Have you considered building specific ministry inroads with the various student leaders on your campus? -and I don’t just mean the Christian student leaders! That’s this week’s Fridea for the upcoming semester (or even next summer):
Minister to (any of) the student leaders on your campus.
[Frideas are interesting ideas that might just be new to you – and you can see ’em all right here]
Obviously it’s pretty common for some college ministries to serve athletes, Greeks, specific dorms, and other campus niches. But there’s an interesting “cross-niche” that cuts across those various niches and plenty others: their leaders. What if you reached out to quarterbacks, Greek officers, and RAs …and the other student leaders scattered throughout the school? Whether you seek out one group of leaders (i.e., the presidents of all the professional societies) or open things up, you might have a lot to offer the student leaders of your college.
[Note: My main concern here isn’t recruiting these people to your standard ministry. While that would be cool and all, the point of this particular Fridea is ministry to, not ministry with.]
Many of us already know what it looks like to train leaders, because we train our own student leaders. What if we started treating other leaders with the same care? I can think of a few good ways this could happen, and I’d love to hear more ideas. Brainstorm with me!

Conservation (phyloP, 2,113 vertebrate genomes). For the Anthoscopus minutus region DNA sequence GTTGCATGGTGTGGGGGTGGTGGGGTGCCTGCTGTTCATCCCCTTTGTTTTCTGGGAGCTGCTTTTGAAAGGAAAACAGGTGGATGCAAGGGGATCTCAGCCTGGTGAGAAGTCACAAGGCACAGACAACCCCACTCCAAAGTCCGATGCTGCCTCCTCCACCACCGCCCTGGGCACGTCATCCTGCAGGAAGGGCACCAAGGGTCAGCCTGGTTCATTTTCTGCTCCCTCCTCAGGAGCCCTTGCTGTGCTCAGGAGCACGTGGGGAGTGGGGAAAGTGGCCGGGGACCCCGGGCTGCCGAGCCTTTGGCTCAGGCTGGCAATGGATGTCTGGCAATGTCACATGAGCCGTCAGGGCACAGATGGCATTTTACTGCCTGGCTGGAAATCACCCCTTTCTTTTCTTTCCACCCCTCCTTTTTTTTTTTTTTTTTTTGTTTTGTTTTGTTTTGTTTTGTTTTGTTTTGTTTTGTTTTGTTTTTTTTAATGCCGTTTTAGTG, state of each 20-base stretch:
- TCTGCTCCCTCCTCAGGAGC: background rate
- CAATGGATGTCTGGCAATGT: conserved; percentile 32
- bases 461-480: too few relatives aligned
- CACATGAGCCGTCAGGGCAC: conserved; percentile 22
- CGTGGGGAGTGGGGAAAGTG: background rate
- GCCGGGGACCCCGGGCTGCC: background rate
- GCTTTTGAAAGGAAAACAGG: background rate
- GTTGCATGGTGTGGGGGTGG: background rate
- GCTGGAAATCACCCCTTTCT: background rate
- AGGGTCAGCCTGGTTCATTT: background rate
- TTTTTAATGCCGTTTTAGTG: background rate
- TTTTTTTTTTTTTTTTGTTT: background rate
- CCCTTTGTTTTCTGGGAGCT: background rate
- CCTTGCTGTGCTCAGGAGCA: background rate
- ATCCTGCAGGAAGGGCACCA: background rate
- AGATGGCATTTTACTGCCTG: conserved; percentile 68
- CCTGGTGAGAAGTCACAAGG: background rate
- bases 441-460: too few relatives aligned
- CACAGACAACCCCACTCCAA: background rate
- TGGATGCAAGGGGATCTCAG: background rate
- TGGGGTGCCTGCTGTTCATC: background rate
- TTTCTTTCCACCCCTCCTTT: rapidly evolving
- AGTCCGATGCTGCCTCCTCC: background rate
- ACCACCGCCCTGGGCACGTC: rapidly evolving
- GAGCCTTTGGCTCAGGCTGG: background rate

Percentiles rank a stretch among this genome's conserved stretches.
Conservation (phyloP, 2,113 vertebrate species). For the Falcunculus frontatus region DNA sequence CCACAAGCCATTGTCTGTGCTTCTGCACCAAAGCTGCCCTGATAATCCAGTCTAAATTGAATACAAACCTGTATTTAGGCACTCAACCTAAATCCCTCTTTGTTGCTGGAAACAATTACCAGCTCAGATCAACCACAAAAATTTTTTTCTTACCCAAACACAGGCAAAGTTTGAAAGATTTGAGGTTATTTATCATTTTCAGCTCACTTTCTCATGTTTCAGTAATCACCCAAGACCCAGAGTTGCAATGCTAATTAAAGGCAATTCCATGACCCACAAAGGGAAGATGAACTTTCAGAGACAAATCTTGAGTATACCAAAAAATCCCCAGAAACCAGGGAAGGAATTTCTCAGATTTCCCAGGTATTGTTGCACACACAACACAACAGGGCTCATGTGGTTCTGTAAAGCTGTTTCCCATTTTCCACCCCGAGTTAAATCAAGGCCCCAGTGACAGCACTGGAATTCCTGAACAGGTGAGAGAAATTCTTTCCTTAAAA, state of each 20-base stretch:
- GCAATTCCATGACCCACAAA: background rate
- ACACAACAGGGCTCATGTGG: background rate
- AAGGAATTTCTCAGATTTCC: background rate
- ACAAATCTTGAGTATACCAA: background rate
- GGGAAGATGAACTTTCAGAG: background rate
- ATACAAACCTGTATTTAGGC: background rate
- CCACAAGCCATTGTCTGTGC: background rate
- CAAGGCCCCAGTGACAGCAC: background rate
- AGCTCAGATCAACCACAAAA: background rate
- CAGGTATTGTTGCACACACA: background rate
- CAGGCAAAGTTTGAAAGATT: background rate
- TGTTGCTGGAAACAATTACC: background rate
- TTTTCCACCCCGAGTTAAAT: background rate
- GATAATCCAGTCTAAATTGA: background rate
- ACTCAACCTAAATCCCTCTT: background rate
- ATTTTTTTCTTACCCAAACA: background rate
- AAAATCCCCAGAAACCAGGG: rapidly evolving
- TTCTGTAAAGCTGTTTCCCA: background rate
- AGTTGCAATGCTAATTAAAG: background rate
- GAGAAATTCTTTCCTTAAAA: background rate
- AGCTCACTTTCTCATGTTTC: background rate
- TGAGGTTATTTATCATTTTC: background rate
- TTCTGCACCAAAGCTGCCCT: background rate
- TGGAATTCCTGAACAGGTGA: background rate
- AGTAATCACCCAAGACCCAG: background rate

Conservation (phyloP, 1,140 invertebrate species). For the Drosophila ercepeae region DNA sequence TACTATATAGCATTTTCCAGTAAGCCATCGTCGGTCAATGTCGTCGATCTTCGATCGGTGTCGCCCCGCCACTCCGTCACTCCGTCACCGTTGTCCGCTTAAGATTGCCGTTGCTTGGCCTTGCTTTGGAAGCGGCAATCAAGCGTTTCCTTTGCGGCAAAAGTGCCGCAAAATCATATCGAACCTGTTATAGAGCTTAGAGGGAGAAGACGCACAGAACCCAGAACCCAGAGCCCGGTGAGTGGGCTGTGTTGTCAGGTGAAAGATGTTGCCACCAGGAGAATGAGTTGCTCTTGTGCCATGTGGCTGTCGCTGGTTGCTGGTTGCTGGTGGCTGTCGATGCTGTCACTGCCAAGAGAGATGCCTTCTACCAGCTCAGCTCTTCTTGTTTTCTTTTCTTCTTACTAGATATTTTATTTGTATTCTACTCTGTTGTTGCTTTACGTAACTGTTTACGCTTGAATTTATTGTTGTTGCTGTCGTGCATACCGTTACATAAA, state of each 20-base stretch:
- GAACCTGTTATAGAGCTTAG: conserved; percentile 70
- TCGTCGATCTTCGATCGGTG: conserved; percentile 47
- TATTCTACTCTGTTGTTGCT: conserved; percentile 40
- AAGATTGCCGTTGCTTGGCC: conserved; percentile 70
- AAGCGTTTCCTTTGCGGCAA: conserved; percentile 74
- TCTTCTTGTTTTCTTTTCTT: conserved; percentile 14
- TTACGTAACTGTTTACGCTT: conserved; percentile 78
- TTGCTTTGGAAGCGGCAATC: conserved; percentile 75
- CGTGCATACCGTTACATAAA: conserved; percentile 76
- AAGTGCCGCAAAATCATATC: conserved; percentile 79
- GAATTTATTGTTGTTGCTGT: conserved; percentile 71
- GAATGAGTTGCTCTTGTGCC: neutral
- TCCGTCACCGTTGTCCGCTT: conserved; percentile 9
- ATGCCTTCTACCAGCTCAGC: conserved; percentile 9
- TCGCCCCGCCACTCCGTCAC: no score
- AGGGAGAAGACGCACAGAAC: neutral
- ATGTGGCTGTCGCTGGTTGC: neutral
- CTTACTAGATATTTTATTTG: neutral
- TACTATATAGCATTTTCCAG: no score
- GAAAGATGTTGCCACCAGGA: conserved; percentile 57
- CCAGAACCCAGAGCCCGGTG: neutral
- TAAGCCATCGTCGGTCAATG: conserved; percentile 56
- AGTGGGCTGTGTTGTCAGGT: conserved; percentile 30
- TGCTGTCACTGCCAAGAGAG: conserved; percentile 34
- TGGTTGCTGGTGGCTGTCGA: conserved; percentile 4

1. Leadership training. I know I’ve heard of this taking place. Basically, a campus ministry (or multiple ministries together) organize specific leadership training – ongoing, or in a singular event. There are probably lots of good materials to help us do this, but Tim Elmore’s Habitudes have been well-tested in these kinds of settings. Of course, you’ll need to pray through the purposes to decide how overtly “Christian” this training should be. (Whatever you decide to do on that point, I’d just encourage you to avoid any appearance of bait-and-switch.)
At the very least, we’ll have served students by helping them lead better. But chances are, we’ll both build relationships and pique their interest about a God who has all kinds of wisdom they need.
2. Serving. Student leaders often have very busy schedules, enormous responsibilities, and a large number of peers they’re supposed to be leading. That’s a lot on the shoulders of a college student. As I suggested regarding professors last week, what could you and your ministry do simply to love on those leaders? And, if service creates bridges for relationship, then all the better.
3. Praying. In the tribe that is your campus, many of the “chiefs” are actually student leaders. How often do you and your students pray for these leaders (by name)?
4. Mentoring. I bet you’d be surprised how many (secular) student leaders would jump at the chance to be mentored by an adult, especially one whose vocation connects with the student’s major or present position on campus. Could you find Christian community members – on-campus, in your church, or otherwise – to pair with student leaders on campus?
I really do hope we can get excited about service simply because people get served. However, it is also no small detail that impacting these leaders could radically impact your campus for Christ. So let us seek the Lord about the why and then the how, and be excited about any ways He lets us be involved in the lives of student leaders.
(And don’t forget – this could be a great multi-ministry project.)